The Mystique surrounding the Karite fruit in Africa is fascinating. Known as the Tree of Life, its history is one of mystery, awe, and power. Tracing its story over thousands of years, this extraordinary tree is referenced in almost all African historical documents. However, the true mystique of the Karite tree is found in the oil extracted from its fruit seeds; we know it as Shea butter. Its healing and skin- restorative properties are legendary, and it was even used by the Queen of Sheba and Cleopatra. One reference mentions caravans bearing clay jars of precious Shea butter for Cleopatra’s cosmetic use, and huge urns filled with the oil were found in her tomb. Europeans rediscovered these trees about 200 years ago and have sought to commercialize its properties. Today, the oil in Shea butter is a highly sought-after ingredient in cosmetics, foods, medicines and applied science.

The Karite tree can be found growing wild on the dry, open savannahs of Central and Western Africa. Maturing after 25 years, a single tree can live and bear fruit for more than 300 years. It cannot be cultivated by humans. It grows only wild, reaching heights of over 60 feet. There is another mystery surrounding the tree: many believe it traces back to the Garden of Eden. As the story is told, a serpent tempted a woman to eat the fruit of the Karite. In doing so, she became inextricably connected to the tree and to the snake. This story has been passed down for generations and because the mystifying connection, only women are permitted to touch the tree, harvest the fruit and produce the Shea butter the is sold throughout the world. And another air of mystery? Large black snakes also love the Karite fruit and hover in the vicinity.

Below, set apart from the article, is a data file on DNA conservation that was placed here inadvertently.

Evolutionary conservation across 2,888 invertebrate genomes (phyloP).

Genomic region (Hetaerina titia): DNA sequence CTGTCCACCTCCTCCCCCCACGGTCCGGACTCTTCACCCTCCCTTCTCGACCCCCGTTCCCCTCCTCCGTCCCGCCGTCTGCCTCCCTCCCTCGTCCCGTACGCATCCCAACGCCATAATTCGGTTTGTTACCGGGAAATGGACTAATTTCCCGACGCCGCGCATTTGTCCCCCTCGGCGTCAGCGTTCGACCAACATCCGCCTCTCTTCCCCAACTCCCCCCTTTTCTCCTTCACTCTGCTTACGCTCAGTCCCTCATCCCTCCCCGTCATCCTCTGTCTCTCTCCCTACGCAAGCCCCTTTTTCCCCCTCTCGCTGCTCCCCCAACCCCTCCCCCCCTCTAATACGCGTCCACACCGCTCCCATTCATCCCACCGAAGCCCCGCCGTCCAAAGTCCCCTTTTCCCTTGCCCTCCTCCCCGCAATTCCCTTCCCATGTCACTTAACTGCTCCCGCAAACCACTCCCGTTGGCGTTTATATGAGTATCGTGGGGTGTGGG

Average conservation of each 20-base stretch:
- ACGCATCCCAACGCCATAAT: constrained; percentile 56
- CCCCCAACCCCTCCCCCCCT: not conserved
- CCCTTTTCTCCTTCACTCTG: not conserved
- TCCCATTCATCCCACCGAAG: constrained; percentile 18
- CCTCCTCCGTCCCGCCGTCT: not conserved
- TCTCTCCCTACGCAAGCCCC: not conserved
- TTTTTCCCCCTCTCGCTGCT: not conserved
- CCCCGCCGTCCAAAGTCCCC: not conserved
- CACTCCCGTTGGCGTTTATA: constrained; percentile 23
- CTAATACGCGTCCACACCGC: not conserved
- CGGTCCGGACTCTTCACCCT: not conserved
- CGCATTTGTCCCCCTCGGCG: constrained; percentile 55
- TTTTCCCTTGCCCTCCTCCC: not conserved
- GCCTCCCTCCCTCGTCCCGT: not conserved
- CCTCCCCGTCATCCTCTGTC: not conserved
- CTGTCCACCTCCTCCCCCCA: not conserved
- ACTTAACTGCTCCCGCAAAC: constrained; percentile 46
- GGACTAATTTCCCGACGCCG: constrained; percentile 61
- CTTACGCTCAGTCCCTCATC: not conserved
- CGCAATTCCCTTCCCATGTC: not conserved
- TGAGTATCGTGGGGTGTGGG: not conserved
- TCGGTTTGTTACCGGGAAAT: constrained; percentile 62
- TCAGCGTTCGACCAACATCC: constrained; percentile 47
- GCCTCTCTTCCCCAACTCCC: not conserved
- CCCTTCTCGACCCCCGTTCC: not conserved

Processing Shea butter is done by hand and is laborious, intensive work. It takes about 20 hours of labor to produce just two pounds of Shea butter, and the women work together as a team. They then sell the oil to make extra money. Is it any wonder that Shea butter is commonly called “Women’s Gold?” And nothing is left to waste. The fruits, butter, leaves, flowers, bark, wood - and even the roots of the Karite tree are used in traditional food, medicines, rituals and furniture. It is truly the Tree of Life!

Women’s Gold has created a much- needed opportunity for the women in Burkina Faso, Africa. By producing Shea butter that’s sold on the international market, these women now can earn an income that them to buy food and medicine and pay for their children’s schooling. They have an enterprise that is entirely their own and are experiencing increased respect from the men in their village. In a cultural context, they have greater input into the decision-making processes which affect their communities. The women of Burkina Faso are carving out their destinies for themselves and for their children.